Recently, the Darman Group of Philadelphia, a developing company, proposed to build low-income senior housing directly on top of and behind the garden. In a neighborhood like Domocase’s, that action has brought mixed responses.
Domocase doesn’t mind housing. As a little girl visiting her relatives on Uber Street, she thought the neighborhood was beautiful. The block was full of houses. Now it’s dotted with crumbling buildings. But she wants North Central Philadelphia to be more like Harlem’s mixed-use neighborhoods.
“To me, a lot of kids get lost out here,” she said. “They have nothing to do and nowhere to go. And they grow up in the houses and then they stand on the same corners. A lot of people are stuck.”
Abdul-Haqq said he believes the garden is its own form of economic development. He is skeptical of low-income housing, which he said often only further immobilizes residents.
“They’re making it for people who can’t afford to live anywhere else, so they live where they’re told,” he said. “You know, as long as you can keep them pushed away from the rest of society, you don’t really have to worry about them. But the crime that happens, a lot of that crime is out of desperation because they know, ‘This will never be mine. I don’t have any stake in it.’”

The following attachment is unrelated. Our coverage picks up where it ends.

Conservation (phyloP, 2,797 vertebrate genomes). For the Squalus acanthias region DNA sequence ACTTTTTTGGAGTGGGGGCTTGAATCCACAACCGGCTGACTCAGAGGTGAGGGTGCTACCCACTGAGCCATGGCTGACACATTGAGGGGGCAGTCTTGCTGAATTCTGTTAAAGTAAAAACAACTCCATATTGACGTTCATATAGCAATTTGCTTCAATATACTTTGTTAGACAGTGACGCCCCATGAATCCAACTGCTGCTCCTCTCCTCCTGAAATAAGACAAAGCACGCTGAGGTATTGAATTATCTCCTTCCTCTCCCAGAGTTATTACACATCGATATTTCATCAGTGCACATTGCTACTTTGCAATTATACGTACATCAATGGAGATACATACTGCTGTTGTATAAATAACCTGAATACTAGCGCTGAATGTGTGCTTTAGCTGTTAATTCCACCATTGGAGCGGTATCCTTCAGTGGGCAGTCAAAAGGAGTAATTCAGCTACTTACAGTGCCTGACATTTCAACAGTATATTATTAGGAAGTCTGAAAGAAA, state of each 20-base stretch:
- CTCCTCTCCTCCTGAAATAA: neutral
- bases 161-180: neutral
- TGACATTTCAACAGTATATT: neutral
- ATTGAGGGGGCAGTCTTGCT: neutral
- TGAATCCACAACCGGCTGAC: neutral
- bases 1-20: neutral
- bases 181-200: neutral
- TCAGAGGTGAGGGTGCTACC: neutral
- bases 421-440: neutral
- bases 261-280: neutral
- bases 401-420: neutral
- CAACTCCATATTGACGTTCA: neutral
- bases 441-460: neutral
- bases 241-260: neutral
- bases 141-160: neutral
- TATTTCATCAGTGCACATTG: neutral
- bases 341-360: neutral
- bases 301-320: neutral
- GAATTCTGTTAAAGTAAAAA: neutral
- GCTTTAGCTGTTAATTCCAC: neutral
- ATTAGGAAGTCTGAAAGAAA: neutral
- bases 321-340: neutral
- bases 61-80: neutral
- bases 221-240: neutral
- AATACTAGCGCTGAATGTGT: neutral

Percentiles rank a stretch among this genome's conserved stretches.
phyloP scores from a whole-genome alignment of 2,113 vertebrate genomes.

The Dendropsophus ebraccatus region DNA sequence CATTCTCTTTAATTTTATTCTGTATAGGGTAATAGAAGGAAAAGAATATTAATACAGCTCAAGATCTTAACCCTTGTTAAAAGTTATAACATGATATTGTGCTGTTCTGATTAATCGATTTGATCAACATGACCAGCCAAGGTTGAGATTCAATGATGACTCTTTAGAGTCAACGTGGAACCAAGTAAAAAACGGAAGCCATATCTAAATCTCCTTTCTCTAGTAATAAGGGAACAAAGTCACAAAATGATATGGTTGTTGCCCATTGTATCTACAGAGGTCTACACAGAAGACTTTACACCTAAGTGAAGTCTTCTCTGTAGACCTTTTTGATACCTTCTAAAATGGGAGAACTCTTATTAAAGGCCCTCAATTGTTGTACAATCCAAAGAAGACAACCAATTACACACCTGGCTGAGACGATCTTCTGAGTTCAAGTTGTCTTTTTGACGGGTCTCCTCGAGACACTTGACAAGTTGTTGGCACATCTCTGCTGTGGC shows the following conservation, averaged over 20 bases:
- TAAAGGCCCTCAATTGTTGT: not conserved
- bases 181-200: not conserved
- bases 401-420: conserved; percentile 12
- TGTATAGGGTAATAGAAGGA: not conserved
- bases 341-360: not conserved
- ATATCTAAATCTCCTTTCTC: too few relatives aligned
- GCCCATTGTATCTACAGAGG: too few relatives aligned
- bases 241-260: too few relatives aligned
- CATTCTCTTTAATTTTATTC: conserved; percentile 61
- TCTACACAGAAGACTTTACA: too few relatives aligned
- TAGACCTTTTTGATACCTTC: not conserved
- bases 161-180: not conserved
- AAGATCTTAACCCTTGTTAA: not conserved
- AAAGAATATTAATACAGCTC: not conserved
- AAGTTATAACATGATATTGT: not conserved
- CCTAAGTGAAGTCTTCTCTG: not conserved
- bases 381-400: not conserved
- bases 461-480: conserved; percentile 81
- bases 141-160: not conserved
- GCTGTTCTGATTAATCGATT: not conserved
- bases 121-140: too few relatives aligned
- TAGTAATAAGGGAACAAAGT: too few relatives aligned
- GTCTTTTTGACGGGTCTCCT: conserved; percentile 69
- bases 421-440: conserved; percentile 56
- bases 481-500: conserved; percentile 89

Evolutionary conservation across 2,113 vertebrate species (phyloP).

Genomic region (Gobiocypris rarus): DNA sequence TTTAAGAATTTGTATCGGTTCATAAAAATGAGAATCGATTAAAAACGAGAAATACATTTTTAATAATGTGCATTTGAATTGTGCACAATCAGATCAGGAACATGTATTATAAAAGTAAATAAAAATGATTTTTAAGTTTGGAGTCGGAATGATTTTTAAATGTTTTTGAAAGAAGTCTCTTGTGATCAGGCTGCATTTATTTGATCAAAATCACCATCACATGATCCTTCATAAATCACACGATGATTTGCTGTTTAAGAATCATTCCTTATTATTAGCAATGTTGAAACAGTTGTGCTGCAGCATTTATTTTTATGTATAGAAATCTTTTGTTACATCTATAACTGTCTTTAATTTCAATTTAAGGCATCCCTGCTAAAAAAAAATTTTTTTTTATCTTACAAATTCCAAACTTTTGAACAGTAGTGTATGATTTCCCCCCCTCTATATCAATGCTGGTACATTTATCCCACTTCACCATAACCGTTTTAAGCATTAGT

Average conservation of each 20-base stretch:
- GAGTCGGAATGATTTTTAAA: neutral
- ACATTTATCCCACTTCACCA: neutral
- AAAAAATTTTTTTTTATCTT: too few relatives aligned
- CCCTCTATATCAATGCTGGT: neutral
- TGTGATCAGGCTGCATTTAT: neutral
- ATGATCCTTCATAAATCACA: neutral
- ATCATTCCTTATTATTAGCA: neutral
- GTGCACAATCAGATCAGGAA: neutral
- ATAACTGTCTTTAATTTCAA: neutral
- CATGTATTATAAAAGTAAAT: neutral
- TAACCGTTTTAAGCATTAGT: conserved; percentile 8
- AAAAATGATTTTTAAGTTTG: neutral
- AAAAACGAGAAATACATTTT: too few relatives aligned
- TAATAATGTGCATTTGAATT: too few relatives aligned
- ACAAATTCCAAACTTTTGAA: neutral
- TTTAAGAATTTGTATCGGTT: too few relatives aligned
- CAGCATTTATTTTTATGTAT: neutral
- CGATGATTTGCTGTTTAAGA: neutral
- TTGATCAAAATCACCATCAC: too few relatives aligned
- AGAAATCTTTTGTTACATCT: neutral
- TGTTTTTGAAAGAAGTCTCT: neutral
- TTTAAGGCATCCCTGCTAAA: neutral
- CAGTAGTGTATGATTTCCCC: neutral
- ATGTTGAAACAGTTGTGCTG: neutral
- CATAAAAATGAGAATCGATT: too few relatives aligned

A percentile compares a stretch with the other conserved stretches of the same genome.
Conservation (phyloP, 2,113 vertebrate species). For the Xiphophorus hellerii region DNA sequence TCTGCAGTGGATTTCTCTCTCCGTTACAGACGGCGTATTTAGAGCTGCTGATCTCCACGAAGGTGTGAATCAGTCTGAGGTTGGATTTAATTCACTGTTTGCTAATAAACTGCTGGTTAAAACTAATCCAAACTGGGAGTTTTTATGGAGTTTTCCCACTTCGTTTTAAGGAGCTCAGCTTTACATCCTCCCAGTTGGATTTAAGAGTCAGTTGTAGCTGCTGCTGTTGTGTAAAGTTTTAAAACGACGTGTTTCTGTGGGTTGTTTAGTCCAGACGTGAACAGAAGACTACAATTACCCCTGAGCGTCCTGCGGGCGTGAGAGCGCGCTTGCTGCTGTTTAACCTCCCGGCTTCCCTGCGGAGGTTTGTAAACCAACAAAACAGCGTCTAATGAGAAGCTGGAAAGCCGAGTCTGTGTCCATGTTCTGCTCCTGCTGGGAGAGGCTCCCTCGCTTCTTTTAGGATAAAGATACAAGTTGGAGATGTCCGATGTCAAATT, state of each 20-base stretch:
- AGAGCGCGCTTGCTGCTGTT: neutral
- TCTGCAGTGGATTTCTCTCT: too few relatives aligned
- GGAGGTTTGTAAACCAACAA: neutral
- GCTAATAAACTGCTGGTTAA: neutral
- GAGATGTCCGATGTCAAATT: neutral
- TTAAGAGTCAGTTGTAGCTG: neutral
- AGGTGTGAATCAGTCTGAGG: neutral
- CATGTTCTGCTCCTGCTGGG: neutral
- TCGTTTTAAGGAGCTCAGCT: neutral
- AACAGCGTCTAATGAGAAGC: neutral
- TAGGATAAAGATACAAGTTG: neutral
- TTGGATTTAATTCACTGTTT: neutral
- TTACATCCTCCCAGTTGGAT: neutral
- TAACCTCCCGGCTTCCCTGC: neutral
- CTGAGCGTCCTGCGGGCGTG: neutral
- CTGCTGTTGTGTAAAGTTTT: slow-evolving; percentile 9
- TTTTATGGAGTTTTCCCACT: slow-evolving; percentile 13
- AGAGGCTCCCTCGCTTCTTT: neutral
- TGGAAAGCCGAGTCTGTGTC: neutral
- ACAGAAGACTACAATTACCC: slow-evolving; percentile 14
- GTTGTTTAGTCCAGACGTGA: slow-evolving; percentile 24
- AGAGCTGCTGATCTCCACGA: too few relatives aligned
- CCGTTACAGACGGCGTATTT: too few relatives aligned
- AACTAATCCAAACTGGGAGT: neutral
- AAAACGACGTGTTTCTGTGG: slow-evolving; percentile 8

The Darman Group has submitted no budgetary or design plans to the city’s Department of Licenses and Inspections. But it has applied for tax credits from the state, which give monetary breaks to developers building low-income housing. Wiener hopes that, should the company proceed, his nonprofit can work with the Darman Group to keep the garden intact.
Abdul-Haqq said he’ll simply farm on another lot if the land is developed – but he’ll stay on Uber Street for as long as he can.
“They say you can catch more flies with sugar than you can with vinegar,” he said. “But if he has no wings, he’ll eat whatever you put in front of him. He can’t fly off and find something else.”
Mel McKrell can be reached at firstname.lastname@example.org.